As Microsoft continues to add feature after feature to the PowerShell experience, the number of things available to a beginner can be overwhelming.
But fear not, the simplicity awarded by using SSH keys is something you shouldn't miss out on if you spend any amount of time on a Linux machine.
Table of Contents
- Generating a keys
- The SSH folder
- Copying your key to another computer
Generating an SSH key pair is frankly a piece of piss, and you're not likely to do it very often, enter ssh-keygen then press the enter key at the prompts until it's finished
The SSH folder
Now that the key pair is created, we can break down the contents of the SSH folder, which is created within your userprofile folder by default.
- id_rsa : This is your 'private key' which I've written in Italic so that you know it's a secret and not really for sharing.
- id_rsa.pub : This one is the public key, as evidenced by the .pub extension - it's the one that gets copied to other computers.
- known_hosts : This file keeps track of the different signatures of computers you've connected to in the past so you can't be bamboozled by a threatening actor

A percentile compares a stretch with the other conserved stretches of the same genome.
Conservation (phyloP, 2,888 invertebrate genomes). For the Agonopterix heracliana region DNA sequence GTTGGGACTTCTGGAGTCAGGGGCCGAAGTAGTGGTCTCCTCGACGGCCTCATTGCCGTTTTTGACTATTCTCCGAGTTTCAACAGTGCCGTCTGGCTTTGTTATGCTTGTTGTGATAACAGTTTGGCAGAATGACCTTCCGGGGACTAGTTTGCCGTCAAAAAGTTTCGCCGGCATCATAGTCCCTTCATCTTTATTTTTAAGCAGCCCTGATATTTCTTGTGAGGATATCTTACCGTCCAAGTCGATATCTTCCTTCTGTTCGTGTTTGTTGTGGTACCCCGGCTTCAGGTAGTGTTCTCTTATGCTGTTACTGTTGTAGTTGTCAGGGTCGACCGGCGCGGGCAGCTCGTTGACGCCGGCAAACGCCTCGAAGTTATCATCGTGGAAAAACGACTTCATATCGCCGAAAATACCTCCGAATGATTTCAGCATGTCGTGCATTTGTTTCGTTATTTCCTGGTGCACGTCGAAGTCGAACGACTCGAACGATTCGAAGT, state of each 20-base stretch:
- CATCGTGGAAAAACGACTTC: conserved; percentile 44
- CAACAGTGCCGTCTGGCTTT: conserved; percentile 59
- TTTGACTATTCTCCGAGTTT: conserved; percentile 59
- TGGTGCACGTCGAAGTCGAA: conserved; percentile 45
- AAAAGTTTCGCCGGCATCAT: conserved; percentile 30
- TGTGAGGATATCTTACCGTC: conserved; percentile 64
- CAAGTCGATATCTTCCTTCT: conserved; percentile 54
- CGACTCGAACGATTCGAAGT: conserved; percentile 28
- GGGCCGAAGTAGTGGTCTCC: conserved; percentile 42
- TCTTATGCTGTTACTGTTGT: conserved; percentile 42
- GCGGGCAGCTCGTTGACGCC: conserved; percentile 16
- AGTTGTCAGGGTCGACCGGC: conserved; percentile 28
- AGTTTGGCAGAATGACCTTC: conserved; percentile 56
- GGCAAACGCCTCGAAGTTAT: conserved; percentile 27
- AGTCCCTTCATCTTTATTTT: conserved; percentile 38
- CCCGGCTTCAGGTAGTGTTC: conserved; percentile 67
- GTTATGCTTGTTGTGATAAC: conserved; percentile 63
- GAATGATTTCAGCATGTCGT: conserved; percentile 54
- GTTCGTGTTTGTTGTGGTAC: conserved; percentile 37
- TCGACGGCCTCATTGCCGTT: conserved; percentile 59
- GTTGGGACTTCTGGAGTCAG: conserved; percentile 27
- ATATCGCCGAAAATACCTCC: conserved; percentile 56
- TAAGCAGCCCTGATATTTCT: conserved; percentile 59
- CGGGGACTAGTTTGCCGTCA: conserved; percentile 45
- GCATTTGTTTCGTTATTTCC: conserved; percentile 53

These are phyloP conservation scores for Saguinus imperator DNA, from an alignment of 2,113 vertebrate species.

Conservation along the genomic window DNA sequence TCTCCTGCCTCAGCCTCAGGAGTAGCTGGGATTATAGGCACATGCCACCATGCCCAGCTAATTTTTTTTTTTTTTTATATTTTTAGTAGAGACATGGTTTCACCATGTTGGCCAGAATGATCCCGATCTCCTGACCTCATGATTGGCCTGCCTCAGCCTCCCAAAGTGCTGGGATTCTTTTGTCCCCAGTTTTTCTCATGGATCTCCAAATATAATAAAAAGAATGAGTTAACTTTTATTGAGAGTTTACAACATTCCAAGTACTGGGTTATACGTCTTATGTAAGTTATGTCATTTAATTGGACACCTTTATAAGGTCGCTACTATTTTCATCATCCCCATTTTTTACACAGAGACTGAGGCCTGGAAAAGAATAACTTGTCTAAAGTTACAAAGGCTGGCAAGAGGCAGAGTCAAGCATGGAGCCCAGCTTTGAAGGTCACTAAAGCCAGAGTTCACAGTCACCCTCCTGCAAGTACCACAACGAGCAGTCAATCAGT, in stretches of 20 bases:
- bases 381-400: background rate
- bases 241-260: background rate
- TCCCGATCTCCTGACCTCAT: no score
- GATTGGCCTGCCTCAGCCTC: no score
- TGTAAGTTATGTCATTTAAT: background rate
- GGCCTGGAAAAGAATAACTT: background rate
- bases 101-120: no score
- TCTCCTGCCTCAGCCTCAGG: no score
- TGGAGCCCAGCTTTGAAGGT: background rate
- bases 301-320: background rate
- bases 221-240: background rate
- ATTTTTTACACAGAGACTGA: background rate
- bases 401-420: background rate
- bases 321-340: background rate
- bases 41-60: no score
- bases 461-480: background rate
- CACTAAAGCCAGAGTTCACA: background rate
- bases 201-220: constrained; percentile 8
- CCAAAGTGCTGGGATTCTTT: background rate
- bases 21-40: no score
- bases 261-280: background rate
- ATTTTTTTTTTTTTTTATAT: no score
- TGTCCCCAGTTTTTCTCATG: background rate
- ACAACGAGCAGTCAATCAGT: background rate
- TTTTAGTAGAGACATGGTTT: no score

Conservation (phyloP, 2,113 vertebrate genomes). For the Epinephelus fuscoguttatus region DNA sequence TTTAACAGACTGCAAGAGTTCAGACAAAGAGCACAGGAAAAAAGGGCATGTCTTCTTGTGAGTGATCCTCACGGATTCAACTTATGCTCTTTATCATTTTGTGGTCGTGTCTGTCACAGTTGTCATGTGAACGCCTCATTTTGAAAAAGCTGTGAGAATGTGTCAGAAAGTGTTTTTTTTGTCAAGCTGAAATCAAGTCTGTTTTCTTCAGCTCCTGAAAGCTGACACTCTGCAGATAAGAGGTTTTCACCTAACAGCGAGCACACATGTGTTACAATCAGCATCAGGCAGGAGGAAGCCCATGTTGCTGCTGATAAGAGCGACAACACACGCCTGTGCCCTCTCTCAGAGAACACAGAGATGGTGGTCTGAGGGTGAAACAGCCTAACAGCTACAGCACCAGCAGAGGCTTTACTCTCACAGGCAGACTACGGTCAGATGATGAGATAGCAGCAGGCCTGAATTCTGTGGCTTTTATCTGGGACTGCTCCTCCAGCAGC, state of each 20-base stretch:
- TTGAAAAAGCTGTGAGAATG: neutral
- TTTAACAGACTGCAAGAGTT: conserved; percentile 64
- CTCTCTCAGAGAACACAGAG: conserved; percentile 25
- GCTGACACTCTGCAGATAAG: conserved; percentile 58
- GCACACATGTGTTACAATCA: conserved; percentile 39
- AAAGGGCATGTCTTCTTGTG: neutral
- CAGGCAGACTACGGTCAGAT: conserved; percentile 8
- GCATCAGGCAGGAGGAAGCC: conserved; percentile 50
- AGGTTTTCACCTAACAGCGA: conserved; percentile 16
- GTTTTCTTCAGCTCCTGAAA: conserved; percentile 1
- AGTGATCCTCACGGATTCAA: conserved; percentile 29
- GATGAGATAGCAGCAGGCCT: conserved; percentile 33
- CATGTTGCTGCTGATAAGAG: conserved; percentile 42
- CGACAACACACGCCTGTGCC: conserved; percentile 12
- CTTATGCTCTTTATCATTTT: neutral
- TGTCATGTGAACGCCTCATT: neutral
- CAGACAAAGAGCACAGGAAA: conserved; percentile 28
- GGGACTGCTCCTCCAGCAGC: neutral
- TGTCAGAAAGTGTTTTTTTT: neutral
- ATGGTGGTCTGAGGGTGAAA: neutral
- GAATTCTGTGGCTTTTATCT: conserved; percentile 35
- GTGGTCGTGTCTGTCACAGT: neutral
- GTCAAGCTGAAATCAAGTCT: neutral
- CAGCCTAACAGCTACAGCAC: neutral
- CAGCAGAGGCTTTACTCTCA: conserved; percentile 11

Copying your key to another computer
SSH is a ultimately a fairly simple exchange of data.
The host you're trying to connect to provides a bit of data that only the private key could encrypt, your machine does that then you and the remote host compare hashes for the encrypted data.
Typically it's not hard to get a file from one computer to another, and in many implementations of the SSH client you can copy your key to a remote computer with a single command: ssh-copy-id
This utility unfortunately does not presently exist in the Windows OpenSSH. My implementation of the tool is as below: